I saw the charming movie Away We Go a few weeks ago and fell absolutely in love with it. In my humble opinion, it was a perfect little movie: simultaneously funny and touching, with a creative and interesting plot featuring complex and lovable characters. It was a well-written and well-executed film that wasn’t pretentious.
I was very disappointed to find that many critics didn’t agree.
As I always do when I see a great -or horribly awful- movie, I came home after the screening and looked up the New York Times review. To my horror, movie critic A.O. Scott described my beloved main characters, happily unmarried couple Verona and Burt, as smug and condescending. Early in the film, pregnant Verona (played by Maya Rudolph of SNL fame) asks her longtime, live-in boyfriend Burt (played by John Krasinski), “Are we screw-ups?” Critic Scott concluded that this question is irrelevant because the film continually asserts that not only are the characters not screw-ups, but they “are manifestly superior to everyone else in the movie and, by implication, the world.” Scott continued, “And even though they express themselves with a measure of diffidence, it’s clear that they are acutely, at times painfully, aware of their special status as uniquely sensitive, caring, smart and cool beings on a planet full of cretins and failures.”
The way Burt and Verona are described in that review, you’d expect them to be pretentious assholes who think they’re above anyone else. That couldn’t be further from the truth. Throughout the film, I got the impression that Burt, an insurance salesman who didn’t finish college, and Verona, a medical illustrator, are often uncertain if their achievements and their lifestyle is adequate and appropriate in comparison to other adults. That’s one reason why they go on an adventure across North America, to find their new home and figure their lives out. They are also very down-to-earth, tolerating many obnoxious characters.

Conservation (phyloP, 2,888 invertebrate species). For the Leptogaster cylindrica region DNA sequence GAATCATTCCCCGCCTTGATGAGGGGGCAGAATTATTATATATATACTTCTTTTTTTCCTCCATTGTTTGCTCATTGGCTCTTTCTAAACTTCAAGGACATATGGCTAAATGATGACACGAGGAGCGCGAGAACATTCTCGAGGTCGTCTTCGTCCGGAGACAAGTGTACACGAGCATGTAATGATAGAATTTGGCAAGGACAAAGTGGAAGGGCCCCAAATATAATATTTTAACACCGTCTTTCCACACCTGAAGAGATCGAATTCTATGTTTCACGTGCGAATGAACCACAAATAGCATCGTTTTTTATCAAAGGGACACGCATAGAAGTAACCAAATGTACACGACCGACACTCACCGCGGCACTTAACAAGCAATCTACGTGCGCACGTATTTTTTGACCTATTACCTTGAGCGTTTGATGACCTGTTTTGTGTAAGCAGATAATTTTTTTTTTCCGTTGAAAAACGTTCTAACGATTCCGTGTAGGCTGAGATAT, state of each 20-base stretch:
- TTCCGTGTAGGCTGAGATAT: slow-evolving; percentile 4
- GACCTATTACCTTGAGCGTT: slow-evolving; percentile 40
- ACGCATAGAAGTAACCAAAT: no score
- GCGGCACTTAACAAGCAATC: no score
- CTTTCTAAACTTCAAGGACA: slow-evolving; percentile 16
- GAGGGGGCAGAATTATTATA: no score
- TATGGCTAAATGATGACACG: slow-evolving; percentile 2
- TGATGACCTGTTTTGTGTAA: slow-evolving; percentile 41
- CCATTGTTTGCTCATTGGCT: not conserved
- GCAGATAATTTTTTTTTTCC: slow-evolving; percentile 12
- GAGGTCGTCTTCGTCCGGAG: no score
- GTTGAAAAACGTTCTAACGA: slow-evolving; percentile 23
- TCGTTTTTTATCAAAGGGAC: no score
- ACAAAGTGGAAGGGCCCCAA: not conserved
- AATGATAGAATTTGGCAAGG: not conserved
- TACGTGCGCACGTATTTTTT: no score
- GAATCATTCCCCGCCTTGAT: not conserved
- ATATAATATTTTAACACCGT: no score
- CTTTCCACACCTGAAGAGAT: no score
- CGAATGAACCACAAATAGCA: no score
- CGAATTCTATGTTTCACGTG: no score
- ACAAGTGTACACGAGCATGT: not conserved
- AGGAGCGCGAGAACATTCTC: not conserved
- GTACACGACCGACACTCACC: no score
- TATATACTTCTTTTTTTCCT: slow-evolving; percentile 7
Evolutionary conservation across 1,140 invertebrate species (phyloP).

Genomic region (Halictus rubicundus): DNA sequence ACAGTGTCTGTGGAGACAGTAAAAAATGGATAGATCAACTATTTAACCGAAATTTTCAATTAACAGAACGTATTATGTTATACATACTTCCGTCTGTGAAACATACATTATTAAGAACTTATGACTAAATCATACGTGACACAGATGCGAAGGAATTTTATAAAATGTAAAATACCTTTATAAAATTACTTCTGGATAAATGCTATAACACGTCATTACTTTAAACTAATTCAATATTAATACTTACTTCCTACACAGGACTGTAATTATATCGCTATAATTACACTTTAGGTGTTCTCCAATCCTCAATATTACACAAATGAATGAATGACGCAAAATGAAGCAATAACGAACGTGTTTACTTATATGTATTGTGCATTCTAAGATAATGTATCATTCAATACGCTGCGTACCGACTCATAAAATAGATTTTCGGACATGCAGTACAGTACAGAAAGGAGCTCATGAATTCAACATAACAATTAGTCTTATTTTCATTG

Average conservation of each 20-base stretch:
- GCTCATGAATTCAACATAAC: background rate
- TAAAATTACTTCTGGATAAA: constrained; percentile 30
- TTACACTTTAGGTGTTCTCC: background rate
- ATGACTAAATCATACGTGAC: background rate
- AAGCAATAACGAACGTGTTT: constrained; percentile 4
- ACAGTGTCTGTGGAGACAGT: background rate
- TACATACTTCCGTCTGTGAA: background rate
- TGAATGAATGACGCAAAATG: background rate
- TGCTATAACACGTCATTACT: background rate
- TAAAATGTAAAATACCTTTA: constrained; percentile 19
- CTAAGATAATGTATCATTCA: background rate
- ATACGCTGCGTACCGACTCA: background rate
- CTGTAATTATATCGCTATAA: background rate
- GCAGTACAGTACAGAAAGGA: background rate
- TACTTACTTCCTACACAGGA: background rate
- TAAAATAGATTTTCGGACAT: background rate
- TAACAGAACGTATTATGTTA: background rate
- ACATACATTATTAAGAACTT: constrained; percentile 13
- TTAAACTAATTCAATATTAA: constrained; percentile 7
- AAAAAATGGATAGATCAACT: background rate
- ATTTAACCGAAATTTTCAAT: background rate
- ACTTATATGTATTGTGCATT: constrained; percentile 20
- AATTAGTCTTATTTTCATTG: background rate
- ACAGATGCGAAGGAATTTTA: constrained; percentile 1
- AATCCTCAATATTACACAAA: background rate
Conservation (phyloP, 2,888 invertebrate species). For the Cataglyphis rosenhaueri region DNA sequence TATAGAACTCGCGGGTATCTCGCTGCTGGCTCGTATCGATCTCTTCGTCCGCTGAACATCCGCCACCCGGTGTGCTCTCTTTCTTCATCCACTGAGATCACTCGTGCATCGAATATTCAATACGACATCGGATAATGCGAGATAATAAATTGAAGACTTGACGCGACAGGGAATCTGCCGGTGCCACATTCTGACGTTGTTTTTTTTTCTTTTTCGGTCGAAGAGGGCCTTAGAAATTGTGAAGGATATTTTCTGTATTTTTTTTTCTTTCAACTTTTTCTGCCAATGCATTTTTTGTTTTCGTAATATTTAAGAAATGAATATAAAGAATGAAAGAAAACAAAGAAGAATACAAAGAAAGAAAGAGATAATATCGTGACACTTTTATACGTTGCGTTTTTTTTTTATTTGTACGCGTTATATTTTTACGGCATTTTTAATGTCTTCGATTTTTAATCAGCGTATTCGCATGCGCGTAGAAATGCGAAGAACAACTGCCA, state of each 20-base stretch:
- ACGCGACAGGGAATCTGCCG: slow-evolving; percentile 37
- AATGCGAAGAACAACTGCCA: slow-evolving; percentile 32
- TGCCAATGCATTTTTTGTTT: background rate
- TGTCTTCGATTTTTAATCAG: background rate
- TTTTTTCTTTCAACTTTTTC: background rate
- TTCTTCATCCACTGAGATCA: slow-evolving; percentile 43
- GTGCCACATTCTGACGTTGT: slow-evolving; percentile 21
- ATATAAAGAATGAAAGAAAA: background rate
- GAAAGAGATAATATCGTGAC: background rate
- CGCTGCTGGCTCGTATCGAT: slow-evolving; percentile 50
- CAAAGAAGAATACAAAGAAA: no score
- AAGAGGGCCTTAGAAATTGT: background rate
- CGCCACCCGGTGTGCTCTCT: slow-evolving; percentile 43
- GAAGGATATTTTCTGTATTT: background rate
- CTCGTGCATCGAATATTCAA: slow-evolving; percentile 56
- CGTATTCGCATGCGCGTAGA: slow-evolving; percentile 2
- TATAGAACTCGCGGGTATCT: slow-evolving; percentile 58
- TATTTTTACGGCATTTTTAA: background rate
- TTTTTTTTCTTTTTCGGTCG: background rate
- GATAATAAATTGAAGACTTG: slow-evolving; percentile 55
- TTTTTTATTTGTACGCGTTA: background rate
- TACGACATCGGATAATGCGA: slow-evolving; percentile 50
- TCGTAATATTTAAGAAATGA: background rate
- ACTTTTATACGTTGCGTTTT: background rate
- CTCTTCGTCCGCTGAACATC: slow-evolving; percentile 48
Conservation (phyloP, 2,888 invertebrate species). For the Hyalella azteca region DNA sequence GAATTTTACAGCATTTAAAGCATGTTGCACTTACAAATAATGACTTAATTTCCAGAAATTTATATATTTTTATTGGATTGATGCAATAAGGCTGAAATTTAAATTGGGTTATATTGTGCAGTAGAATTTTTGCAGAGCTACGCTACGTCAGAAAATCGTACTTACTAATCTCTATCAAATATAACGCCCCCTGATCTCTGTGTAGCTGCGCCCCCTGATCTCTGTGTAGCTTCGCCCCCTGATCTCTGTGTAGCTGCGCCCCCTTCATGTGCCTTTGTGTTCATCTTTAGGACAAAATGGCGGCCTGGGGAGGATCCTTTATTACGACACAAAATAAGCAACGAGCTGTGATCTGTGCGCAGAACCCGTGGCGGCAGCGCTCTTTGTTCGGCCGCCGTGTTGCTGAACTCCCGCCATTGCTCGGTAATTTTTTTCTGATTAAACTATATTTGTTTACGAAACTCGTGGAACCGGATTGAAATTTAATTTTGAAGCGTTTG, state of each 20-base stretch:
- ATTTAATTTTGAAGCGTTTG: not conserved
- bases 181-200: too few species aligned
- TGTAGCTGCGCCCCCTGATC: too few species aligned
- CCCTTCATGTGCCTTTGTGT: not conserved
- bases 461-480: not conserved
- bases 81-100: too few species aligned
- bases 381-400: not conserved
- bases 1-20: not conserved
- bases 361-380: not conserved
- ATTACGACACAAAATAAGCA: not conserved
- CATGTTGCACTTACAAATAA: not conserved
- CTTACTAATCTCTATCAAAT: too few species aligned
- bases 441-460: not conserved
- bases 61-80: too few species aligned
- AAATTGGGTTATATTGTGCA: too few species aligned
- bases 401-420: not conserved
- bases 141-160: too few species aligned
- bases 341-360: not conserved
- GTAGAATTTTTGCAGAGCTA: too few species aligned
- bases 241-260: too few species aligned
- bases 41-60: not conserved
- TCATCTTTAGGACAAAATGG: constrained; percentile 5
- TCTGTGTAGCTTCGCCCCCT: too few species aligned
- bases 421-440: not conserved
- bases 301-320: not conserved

And speaking of these obnoxious characters, what’s so wrong if Burt and Verona are superior to them? Characters like Burt and Verona make rare appearances in movies: they are thoughtful, tender, loving, easygoing and artistic people who are not neurotic. Compared to Burt’s parents, who selfishly plan a move to Belgium just as their future granddaughter is being born, Lily, Verona’s vulgar former boss who berates her dysfunctional family, and Burt’s childhood friend L N (formerly known as Ellen), a New Age gender studies professor with a strong aversion to strollers, Burt and Verona are superior. And what’s the harm in that? Those obnoxious characters provided the most humorous and enjoyable sequences of the movie and that was their purpose. This is a comedy after all.
Though I laughed frequently throughout the movie, I also teared up several times. I was touched by the sincereity of Burt and Verona’s loving relationship; Rudolph and Krasinski had a wonderful on-screen chemistry that felt very genuine. Their characters’ interactions, including the opening sequence of passionless oral sex, also felt very real.
Critics can often be too cynical and I think that’s the cause of this film’s undeserving lukewarm reviews. If you’re looking to see a feel-good movie that will make you laugh, Away We Go is the best option I’ve seen this summer.